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Moving to London? 17 Tips for Thriving and Surviving

Moving to London? 17 Tips for Thriving and Surviving

London is a popular destination for expats not only because it has a large population that speaks English, also because it has a strong economy. In close proximity to both the rest of Europe and North America, London is the ideal place to plant some new roots. In this situation, it is important to not only adapt to the different life that needs to be lived, but rather embrace it.

1. Practice Tube Etiquette

On the escalators, walk on the left and stand on the right, when in rush hour walk off the escalator, and don’t be overly friendly or make unnecessary eye contact with anyone on public transport.

2. Expect to be Lost in Translation

Western phrases don’t translate well at all but the local slang will become apparent with time. Misunderstandings are to be expected.

3. Don’t Travel by Tube Only

In addition to the Underground, there are also trains and buses that are beneficial to travel to smaller neighborhoods and will help to get a better feel of the layout of the city.

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4. Enjoy the Sun

It is not always raining in London, so when the sun is shining, expect to be flooded with last-minute plans. Find a park close to home and grab some drinks for the picnic – it’s legal!

5. Take in the Culture

London’s museums are always packed with locals among tourists, and many permanent exhibitions are free.

6. Get a Dog

London is extremely dog-friendly, as they are allowed on trains, buses, and tubes as well as some restaurants and pubs. London relocation services can help in finding a pet-friendly home.

7. Get out Whenever Possible

London is so close to other desirable locations, going away for a weekend will never be a big deal. With four airports and a train, anything is possible.

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8. Put the Phone Away

Having your phone out slows the pace of everyone around, and spending your time taking selfies will make you look like a tourist. Plus, you miss out on a lot when your nose is buried in the screen.

9. Don’t be afraid to Make Friends

The city can feel lonely sometimes, but many people feel the same. Don’t be afraid to strike up a conversation – but don’t go overboard!

10. Say “Yes” More

Spend the money, take the trip, eat the food, do it all. London has so much to offer, that if you put anything off it’ll likely never happen.

11. Don’t Eat at the Same Place Twice

The cuisine available in London is a foodie’s dream, never sell yourself short by eating at the same restaurant twice.

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12. Small Talk is All About the Weather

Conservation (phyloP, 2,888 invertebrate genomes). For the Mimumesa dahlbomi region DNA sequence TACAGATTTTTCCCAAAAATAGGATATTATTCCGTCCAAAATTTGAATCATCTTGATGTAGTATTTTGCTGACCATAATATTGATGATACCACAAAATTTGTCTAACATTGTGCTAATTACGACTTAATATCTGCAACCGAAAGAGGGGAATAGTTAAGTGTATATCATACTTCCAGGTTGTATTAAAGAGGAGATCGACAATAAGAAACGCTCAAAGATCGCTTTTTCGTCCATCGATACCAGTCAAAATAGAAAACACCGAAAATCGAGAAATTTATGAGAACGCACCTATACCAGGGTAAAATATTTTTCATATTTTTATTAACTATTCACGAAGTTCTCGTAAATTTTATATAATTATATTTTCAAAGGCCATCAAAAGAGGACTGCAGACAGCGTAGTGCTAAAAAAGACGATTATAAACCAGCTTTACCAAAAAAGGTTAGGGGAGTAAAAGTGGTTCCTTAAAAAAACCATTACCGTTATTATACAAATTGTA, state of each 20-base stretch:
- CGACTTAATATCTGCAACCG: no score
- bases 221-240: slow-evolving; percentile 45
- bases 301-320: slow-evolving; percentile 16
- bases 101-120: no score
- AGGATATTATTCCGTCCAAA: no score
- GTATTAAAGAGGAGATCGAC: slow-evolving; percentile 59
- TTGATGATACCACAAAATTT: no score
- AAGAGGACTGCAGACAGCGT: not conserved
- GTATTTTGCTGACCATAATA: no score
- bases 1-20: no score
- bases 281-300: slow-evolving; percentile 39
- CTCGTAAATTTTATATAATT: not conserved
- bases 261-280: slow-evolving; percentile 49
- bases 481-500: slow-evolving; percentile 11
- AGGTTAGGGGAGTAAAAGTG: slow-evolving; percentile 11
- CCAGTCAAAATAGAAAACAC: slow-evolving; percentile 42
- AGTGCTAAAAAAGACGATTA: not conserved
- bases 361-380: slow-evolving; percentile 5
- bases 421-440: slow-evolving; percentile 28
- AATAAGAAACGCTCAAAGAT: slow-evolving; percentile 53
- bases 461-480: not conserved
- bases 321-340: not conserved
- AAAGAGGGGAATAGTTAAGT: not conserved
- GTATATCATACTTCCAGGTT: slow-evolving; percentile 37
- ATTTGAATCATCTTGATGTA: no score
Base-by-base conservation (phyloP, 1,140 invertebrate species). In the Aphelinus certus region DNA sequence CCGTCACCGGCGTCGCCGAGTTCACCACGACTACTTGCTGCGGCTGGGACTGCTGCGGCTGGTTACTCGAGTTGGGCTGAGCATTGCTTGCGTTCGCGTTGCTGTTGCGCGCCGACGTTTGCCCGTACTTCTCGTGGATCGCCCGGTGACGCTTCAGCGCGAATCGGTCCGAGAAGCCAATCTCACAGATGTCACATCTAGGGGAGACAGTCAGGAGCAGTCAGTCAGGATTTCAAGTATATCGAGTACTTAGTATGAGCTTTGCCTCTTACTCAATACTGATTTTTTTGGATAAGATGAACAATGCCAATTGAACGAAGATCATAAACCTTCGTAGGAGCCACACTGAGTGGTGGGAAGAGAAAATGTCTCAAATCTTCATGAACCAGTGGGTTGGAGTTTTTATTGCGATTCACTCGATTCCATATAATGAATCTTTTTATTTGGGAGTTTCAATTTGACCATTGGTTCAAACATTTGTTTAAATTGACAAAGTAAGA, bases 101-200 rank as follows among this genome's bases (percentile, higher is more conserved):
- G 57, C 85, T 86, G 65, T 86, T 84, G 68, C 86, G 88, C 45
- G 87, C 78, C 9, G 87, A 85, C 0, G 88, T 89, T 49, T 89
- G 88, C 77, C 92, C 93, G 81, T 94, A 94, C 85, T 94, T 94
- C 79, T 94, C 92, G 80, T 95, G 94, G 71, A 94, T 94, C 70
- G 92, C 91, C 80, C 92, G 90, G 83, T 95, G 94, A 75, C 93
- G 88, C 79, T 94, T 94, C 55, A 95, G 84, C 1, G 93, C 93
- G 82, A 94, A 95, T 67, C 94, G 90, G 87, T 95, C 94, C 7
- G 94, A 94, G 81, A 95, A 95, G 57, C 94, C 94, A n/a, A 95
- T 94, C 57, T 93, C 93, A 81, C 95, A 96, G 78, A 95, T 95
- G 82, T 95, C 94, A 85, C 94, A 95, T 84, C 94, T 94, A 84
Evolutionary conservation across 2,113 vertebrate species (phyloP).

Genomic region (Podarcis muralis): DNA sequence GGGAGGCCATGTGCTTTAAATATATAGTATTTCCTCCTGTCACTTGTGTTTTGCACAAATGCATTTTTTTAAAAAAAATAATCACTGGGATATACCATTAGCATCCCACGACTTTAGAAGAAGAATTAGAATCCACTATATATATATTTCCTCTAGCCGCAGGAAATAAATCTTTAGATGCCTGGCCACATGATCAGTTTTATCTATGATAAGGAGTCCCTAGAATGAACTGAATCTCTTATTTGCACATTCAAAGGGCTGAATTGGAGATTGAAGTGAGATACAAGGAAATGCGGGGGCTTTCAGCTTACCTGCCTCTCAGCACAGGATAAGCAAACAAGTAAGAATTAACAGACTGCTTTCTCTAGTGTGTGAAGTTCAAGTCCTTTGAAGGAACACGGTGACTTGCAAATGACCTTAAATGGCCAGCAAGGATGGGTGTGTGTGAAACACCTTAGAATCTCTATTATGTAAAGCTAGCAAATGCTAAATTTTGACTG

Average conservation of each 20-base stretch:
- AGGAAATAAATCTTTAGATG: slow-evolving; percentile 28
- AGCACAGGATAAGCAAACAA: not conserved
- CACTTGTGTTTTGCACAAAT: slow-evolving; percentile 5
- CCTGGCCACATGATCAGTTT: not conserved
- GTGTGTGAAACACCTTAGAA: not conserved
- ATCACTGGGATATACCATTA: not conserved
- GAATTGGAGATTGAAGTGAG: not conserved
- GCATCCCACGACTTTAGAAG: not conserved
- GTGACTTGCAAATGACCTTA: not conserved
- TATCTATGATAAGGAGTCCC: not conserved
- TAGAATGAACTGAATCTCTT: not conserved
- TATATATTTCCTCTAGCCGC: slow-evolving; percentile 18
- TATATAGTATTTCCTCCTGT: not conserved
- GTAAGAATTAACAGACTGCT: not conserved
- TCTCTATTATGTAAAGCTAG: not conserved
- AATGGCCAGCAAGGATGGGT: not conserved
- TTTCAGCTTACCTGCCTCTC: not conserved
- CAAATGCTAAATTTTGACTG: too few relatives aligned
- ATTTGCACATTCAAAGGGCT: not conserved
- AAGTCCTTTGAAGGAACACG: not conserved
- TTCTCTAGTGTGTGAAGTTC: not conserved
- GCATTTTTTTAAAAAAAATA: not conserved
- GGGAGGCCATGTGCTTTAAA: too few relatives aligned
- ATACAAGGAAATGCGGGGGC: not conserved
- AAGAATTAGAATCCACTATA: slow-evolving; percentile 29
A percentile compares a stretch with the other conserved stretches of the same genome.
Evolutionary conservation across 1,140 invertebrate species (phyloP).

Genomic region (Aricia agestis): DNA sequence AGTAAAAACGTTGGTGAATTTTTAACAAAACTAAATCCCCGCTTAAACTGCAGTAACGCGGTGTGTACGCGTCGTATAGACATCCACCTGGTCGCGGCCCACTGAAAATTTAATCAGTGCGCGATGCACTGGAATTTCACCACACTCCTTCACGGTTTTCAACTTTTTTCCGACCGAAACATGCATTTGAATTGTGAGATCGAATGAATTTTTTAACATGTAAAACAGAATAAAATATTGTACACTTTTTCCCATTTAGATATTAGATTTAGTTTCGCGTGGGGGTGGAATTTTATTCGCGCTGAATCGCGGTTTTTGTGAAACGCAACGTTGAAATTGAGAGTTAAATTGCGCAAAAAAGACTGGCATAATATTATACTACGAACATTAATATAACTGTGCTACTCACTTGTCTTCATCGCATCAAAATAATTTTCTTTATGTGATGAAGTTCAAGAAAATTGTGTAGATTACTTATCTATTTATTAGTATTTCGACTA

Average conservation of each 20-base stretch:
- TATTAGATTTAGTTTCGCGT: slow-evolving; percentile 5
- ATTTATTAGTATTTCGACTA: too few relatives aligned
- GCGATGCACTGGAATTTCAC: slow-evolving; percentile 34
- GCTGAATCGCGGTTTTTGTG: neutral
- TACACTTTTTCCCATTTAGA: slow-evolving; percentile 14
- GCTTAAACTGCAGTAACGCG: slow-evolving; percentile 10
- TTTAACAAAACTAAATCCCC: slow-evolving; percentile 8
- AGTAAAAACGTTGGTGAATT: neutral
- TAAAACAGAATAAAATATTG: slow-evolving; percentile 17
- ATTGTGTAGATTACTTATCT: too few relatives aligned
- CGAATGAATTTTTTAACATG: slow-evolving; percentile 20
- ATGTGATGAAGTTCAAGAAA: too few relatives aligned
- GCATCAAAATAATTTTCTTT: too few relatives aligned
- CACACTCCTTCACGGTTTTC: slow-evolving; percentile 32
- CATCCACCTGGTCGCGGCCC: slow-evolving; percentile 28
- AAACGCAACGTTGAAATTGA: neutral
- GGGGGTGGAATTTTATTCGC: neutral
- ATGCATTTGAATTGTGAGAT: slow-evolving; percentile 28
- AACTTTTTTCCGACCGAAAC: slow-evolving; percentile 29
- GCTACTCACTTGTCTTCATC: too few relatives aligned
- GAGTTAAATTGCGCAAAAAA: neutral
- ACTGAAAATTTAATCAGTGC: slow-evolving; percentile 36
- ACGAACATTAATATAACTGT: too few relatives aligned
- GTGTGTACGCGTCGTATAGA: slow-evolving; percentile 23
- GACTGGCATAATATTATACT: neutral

This is the key to existing happily in the city. It is a safe topic that can fill the void in any conversation.

13. Avoid Time-Wasters like Netflix

With so much to do in the city, don’t let Netflix eat away at the time that could be spent exploring.

14. Speak up About What you Want

Nobody can read your mind and in a city like London, everyone is only looking out for themselves. Speak up when you need to.

15. Mark your Territory on the Tube

Making yourself too small can lead to you being crowded onto. Claim your space confidently and you’ll be okay.

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16. Everything Takes Some Getting Used To

The city is loud, expensive, and very fast-paced. All of this at once can be a bit overwhelming, but embracing it as a whole can lead to feelings of fulfillment not disappointment.

17. When it all Seems like too Much, walk the Waterloo Bridge

This will take you away from the crowds and the noise, and will show you exactly why you made the decision to move to London in the first place.

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Last Updated on September 18, 2020

7 Simple Rules to Live by to Get in Shape in Two Weeks

7 Simple Rules to Live by to Get in Shape in Two Weeks

Learning how to get in shape and set goals is important if you’re looking to live a healthier lifestyle and get closer to your goal weight. While this does require changes to your daily routine, you’ll find that you are able to look and feel better in only two weeks.

Over the years, I’ve learned a lot about what it takes to get in shape. Although anyone can cover the basics (eat right and exercise), there are some things that I could only learn through trial and error. Let’s cover some of the most important points for how to get in shape in two weeks.

1. Exercise Daily

It is far easier to make exercise a habit if it is a daily one. If you aren’t exercising at all, I recommend starting by exercising a half hour every day. When you only exercise a couple times per week, it is much easier to turn one day off into three days off, a week off, or a month off.

If you are already used to exercising, switching to three or four times a week to fit your schedule may be preferable, but it is a lot harder to maintain a workout program you don’t do every day.

Be careful to not repeat the same exercise routine each day. If you do an intense ab workout one day, try switching it up to general cardio the next. You can also squeeze in a day of light walking to break up the intensity.